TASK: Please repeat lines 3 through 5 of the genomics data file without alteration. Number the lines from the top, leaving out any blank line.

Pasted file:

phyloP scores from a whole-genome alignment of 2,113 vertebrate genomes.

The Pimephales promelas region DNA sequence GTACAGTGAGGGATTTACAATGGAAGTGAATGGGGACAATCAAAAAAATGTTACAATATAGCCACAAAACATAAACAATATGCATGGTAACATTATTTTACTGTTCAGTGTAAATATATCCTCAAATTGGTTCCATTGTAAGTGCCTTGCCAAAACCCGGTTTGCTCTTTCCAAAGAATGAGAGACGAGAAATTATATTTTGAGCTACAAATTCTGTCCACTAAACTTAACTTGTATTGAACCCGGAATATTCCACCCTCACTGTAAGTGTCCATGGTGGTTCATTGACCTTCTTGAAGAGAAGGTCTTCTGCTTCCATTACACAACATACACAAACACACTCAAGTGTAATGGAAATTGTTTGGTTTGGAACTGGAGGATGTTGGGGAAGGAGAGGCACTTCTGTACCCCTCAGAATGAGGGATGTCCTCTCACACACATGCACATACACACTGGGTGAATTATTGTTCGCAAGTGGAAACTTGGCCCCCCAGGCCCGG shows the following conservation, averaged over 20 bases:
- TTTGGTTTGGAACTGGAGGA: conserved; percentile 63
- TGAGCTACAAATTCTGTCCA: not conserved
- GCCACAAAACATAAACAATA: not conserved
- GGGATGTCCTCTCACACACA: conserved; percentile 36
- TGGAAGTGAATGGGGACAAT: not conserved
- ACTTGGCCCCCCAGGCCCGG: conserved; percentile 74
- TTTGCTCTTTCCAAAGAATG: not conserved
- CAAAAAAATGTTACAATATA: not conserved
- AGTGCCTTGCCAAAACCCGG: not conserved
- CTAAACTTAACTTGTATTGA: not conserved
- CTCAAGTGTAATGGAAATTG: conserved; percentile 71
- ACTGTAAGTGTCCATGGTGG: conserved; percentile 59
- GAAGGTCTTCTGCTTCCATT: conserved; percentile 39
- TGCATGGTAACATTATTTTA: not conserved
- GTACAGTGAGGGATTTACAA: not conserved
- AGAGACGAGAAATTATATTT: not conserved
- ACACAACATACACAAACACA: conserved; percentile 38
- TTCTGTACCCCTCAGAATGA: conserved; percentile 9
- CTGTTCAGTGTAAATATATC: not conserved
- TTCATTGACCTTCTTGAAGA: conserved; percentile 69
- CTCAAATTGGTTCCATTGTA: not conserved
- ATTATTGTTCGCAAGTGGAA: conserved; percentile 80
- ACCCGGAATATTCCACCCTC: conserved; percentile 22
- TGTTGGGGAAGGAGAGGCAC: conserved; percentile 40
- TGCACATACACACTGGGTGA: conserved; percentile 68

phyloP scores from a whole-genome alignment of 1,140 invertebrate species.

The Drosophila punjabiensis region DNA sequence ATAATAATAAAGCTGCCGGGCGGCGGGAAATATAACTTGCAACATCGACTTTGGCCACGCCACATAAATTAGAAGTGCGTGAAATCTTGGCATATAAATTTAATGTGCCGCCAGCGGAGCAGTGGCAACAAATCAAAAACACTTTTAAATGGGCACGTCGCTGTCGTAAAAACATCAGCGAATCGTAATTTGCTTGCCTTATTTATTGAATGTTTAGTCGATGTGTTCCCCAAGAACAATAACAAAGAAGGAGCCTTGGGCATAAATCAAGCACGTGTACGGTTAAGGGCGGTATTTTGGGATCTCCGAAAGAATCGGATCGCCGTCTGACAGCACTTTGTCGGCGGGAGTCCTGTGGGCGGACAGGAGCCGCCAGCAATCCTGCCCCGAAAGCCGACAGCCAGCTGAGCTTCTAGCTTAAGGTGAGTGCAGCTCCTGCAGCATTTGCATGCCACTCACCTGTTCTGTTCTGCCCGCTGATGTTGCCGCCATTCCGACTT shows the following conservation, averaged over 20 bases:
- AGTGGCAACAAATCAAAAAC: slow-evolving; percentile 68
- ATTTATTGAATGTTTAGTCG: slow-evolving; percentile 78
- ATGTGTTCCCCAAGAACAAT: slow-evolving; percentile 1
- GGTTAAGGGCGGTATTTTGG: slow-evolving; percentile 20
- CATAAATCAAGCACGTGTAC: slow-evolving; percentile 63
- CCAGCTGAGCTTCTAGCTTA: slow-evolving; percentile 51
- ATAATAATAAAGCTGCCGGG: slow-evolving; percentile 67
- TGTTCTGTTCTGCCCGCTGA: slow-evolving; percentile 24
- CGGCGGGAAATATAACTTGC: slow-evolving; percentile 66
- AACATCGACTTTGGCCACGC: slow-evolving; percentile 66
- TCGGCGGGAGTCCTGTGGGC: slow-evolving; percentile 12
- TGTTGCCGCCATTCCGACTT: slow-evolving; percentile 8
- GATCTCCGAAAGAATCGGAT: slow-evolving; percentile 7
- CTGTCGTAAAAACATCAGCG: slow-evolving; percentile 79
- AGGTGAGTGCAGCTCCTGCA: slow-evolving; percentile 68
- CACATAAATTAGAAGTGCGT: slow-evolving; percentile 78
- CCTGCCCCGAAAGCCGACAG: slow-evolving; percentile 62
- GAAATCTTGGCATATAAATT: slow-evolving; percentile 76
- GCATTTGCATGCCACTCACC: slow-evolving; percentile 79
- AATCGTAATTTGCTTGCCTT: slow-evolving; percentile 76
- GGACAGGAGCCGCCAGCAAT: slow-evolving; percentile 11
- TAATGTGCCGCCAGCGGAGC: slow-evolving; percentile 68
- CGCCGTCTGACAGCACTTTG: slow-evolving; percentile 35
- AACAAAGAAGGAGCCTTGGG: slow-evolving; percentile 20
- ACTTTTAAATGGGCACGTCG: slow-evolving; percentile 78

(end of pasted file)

- TTTGGTTTGGAACTGGAGGA: conserved; percentile 63
- TGAGCTACAAATTCTGTCCA: not conserved
- GCCACAAAACATAAACAATA: not conserved